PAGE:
I think even a casual skating fan would know Mao was one of the 2 dominant skaters in the World for 4 or 5 years already, and Shizuka was a virtual nobody most of her career but had 2 big wins at her late career peak.

    I think they are remembered for Sarajevo since it was their most historical program of all their many historical programs. They are also remembered for having quite a few historical programs that reached a level of perection shown in the scores attained by no other dancer.
  35. judgejudy27

    judgejudy27 Well-Known Member

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    There was most definitely no dominant skater of the 2008-2009 season. The guy won won the Grand Prix final, U.S Nationals, and one other grand prix event, wasnt even top 10 at Worlds. The guy who won the most events of anyone was 2nd at Worlds and last at the Grand Prix final. The most consistent skater of the season won nothing other than Europeans and was 3rd at Worlds. And the World Champion didnt even make the Grand Prix final, was 3rd at his own Nationals, and didnt win any event until Worlds.

    If forced to pick one I would pick Chan though since he won quite a few events and was 2nd at Worlds. Still there was no dominant skater of that season, and it certainly wasnt Evan although he won the biggest and most important event of the season so ended it the happiest most likely.
  36. sydneyphoenix

    sydneyphoenix New Member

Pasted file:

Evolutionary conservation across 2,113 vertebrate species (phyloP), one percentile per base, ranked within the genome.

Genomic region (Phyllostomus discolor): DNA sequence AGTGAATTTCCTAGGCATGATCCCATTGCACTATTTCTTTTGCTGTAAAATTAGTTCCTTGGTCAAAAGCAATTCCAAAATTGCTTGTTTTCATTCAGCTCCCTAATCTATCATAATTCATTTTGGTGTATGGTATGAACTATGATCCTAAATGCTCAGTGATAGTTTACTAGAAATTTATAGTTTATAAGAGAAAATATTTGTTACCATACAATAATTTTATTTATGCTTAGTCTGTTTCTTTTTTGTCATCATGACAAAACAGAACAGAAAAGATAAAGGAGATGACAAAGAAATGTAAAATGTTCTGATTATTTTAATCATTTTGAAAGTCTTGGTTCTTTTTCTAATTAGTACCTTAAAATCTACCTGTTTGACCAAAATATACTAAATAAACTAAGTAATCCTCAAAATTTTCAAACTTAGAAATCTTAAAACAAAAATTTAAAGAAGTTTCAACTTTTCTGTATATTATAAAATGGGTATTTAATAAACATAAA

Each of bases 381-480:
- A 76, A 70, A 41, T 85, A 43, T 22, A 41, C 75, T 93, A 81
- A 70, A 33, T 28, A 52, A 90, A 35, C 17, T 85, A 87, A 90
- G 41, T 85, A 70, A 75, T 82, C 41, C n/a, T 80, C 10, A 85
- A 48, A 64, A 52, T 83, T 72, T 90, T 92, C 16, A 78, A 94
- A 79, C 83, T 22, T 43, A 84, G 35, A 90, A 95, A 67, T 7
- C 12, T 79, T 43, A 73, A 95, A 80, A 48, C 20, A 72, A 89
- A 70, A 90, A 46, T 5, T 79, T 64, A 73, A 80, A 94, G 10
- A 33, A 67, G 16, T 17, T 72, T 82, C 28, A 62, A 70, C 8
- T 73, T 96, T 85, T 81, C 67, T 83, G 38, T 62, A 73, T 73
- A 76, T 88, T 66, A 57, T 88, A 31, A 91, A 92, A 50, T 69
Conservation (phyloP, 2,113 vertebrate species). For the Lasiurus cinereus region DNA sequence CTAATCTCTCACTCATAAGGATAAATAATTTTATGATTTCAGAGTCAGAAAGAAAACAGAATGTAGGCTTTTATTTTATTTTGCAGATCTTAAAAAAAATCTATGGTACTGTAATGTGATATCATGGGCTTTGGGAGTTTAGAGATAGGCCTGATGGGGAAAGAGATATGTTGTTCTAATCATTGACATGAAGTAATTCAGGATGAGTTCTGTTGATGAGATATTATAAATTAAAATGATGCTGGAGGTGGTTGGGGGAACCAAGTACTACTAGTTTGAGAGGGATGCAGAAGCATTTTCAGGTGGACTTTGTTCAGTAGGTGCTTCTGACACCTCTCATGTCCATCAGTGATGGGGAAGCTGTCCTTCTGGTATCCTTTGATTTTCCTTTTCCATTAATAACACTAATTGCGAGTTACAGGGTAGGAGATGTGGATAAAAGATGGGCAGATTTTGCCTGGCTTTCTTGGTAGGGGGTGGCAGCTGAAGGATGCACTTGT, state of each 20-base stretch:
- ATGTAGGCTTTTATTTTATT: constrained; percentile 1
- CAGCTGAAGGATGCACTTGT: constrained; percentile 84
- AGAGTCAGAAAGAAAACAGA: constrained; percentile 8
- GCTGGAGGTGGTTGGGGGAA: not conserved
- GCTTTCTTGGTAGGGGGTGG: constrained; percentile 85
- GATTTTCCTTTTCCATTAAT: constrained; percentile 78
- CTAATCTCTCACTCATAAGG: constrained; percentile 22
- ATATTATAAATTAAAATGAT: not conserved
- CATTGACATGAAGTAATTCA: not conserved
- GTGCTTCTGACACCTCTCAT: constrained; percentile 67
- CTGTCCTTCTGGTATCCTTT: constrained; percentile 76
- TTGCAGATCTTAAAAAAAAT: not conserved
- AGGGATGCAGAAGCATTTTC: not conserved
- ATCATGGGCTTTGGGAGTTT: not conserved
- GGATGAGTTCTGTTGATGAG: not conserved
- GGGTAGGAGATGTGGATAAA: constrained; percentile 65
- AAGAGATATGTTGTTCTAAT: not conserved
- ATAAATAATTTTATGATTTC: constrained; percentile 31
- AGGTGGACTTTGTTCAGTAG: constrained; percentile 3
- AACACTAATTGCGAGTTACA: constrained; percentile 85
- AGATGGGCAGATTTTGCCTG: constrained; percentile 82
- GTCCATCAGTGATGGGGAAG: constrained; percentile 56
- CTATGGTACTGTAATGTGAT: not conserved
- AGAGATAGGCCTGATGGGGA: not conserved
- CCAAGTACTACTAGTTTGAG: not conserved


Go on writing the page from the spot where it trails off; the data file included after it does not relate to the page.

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    As to what career Kwan and Asada might prefer, of course I don't know what answer they would give if they were to be asked that question straight out. I am going by their action following their Olympic campaigns and what they are reputed to have said. I believe there is a consensus that one of the reasons Kwan continued after Salt Lake City was so that she wanted that OGM that came so close to her twice already, and that it is likely that she would have retired had she won Gold in either Nagano or SLC. I'm not saying that's the only reason, but that is likely to have been a factor. I won't claim that she would have retired if she won in Nagano, given her age, competitive fire and talent, she may very well have stayed on til SLC regardless. Her body language when she was congratulating Evan Lysacek on his Vancouver win was also suggestive if you ask me. And there is ever-circulating stories about how she allegedly say that she would have swapped all of her World Gold medals for an Olympic Gold if she could.

    I hope you don't think I am trying to equate Arakawa's career with Kwan's or anything like that. In terms of legacy to modern figure skating, Kwan's legacy is a mountain that few can dare to climb. Certainly I will want to be remembered with Kwan's career than Arakawa's, but I'm just pointing out that the latter have the one thing that the former always wanted.

    As for Asada, she is reported to have said on Japanese media (sorry, but can't find quotes) that she considers her Olympic Silver Medal to have been a greater achievement than her World titles (not sure if she meant one or both of them). If Asada considers OSM>World Gold, since OGM>>>OSM in career achievement, it is plausible to propose that from Asada's POV, she hasn't as yet surpassed Shizuka's career achievement. Her decision to commit to another 4 years of competition almost straight after Olympics can only be explained by desire of that OGM-do you think she would have taken that decision with such a haste if she won in Vancouver? I'm not saying she would have quit-think she would have gone on for a year or two at the least given 2011 World is to be on her country-but she wouldn't have taken decision straight away.